Yet once he gets his characters together, Wallace doesn’t find very much to do with them. Granted, as Pietsch points out, the novel may not have been intended to have a lot of plot. But that isn’t the main problem. What plot there is involves a pair of young, ambitious agents, Sylvanshine and Reynolds, who descend upon the REC as advance men for their boss, the eponymous Pale King, who’s coming in to give the place a shake. The two are reminiscent of the three Incandenza brothers in Infinite Jest. Like Hal and Mario, they have long been roommates; like Hal and Orin, they have a bantering kind of jockstrap relationship that’s now conducted mainly on the phone. But they are the only people at the REC who have much of a relationship at all. We see a happy hour at a local bar, and a little bit of workplace horseplay, but nothing much beyond that. Not only does Wallace fail to put his characters in motion, at least on the evidence of what Pietsch gives us; he largely fails to put them in communication.
Missing, too, is the stylistic intensity Wallace achieved in Infinite Jest. That novel’s prose is a marvel, a fat, fluent flow of continuous linguistic improvisation and syntactic invention, one long riff of wit and delight, changing registers, changing voices, changing structures, but always in vivid dialogue with the American idiom:
Shit’ll paralyze you over time, Incblob. Saw it happen time and over, back in the neighborhood. Once-promising stand-up guys spending their lives in front of the TP, eating Nutter Butters and whacking off into an old sock. The shit-fairy moves in with luggage for an extended stay, Inc. Plus indecisive? You haven’t seen indecisive til you’ve seen a guy with little fat-titties slumped in a chair in his tenth year of nonstop Bob Hope. It’s not pretty. Incster my friend it’s not pretty at all.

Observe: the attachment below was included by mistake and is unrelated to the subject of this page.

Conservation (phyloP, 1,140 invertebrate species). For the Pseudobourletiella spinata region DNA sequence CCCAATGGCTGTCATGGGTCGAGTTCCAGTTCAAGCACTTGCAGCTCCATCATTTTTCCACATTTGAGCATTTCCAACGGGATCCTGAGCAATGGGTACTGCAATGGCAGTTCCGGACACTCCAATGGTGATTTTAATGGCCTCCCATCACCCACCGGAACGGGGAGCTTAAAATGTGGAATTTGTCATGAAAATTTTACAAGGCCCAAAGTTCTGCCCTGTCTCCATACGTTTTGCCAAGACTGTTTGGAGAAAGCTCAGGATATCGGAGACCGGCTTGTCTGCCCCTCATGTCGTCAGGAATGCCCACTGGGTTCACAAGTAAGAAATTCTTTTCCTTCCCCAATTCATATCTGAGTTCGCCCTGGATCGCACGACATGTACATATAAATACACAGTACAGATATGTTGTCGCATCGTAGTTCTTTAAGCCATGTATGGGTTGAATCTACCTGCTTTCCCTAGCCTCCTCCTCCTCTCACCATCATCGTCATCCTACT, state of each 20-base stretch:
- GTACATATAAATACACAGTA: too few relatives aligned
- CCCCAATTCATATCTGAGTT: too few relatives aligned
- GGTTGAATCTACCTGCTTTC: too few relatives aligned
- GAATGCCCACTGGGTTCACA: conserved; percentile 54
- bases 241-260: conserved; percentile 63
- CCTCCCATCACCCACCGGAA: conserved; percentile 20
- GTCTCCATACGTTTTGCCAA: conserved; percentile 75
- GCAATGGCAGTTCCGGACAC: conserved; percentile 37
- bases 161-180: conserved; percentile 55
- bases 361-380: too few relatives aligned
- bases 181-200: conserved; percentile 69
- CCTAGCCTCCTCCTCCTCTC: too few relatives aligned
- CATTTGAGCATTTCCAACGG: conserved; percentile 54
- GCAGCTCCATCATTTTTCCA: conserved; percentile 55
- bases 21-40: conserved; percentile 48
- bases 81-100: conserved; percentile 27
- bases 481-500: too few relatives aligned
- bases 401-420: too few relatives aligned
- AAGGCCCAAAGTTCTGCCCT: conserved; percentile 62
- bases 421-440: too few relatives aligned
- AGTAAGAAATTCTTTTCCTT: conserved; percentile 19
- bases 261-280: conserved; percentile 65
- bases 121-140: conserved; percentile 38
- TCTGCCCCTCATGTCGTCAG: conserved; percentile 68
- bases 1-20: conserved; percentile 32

The whole novel is like this, loose and graceful and perfectly paced and placed, a prodigy’s volleys at center court. My favorite shot’s the cantilevered noun phrase, unfolding an entire story in a single long breath:
The ads with the more dental-pain-type paintings Hal doesn’t even want to think back on, what with a fragment of cannoli wedged someplace upper-left he keeps looking around for Schacht to ask him to have an angle-mirrored look at.
But Wallace’s most common stroke—and this gets buried in the endless inevitable discussions of his postmodernist metafictional self-consciousness, our generation’s theoretical hobbyhorse—is simply the small descriptive touch, the stock-in-trade of humble, workaday realism: “the sun still pale and seeming to flutter as if poorly wired”; “the ball’s high heavy arc that of a loogy spat for distance”; “an incredible female body, an inhuman body, the sort of body Gately’s only ever seen with a staple in its navel”; “their handshake looked…like C.T. was jacking off and the little girl was going Sieg Heil.”